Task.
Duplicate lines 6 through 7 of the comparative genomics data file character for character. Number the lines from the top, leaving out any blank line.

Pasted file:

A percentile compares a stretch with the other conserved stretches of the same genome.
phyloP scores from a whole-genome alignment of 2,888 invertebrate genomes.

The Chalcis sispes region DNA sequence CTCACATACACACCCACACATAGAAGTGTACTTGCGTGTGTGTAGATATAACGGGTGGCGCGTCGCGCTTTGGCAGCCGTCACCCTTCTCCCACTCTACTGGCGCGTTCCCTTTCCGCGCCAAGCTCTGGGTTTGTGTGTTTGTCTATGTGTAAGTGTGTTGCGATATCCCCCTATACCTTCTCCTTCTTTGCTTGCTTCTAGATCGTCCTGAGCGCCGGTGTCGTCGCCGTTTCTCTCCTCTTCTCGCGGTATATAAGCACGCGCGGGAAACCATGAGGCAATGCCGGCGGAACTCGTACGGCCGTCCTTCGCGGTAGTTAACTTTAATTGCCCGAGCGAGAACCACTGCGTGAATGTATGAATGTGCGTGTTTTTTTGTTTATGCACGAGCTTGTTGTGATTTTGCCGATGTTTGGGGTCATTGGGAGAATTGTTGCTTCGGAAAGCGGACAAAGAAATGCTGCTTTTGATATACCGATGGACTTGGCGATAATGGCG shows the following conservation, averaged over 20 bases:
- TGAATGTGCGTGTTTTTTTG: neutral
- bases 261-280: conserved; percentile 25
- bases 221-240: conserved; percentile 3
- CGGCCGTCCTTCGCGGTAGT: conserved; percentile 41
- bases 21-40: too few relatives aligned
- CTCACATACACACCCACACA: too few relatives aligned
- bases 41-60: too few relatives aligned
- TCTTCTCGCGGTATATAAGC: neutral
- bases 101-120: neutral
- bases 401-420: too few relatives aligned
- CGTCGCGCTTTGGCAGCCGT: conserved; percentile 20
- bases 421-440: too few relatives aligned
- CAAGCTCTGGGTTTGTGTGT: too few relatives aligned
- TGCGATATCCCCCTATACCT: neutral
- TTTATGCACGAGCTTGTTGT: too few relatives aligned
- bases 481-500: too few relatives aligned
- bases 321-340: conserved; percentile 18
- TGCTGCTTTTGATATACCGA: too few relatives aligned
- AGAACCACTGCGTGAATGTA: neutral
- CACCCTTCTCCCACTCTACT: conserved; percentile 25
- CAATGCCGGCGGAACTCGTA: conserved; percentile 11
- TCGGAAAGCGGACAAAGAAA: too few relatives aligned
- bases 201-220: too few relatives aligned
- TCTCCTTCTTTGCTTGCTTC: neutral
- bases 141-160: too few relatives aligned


- bases 221-240: conserved; percentile 3
- CGGCCGTCCTTCGCGGTAGT: conserved; percentile 41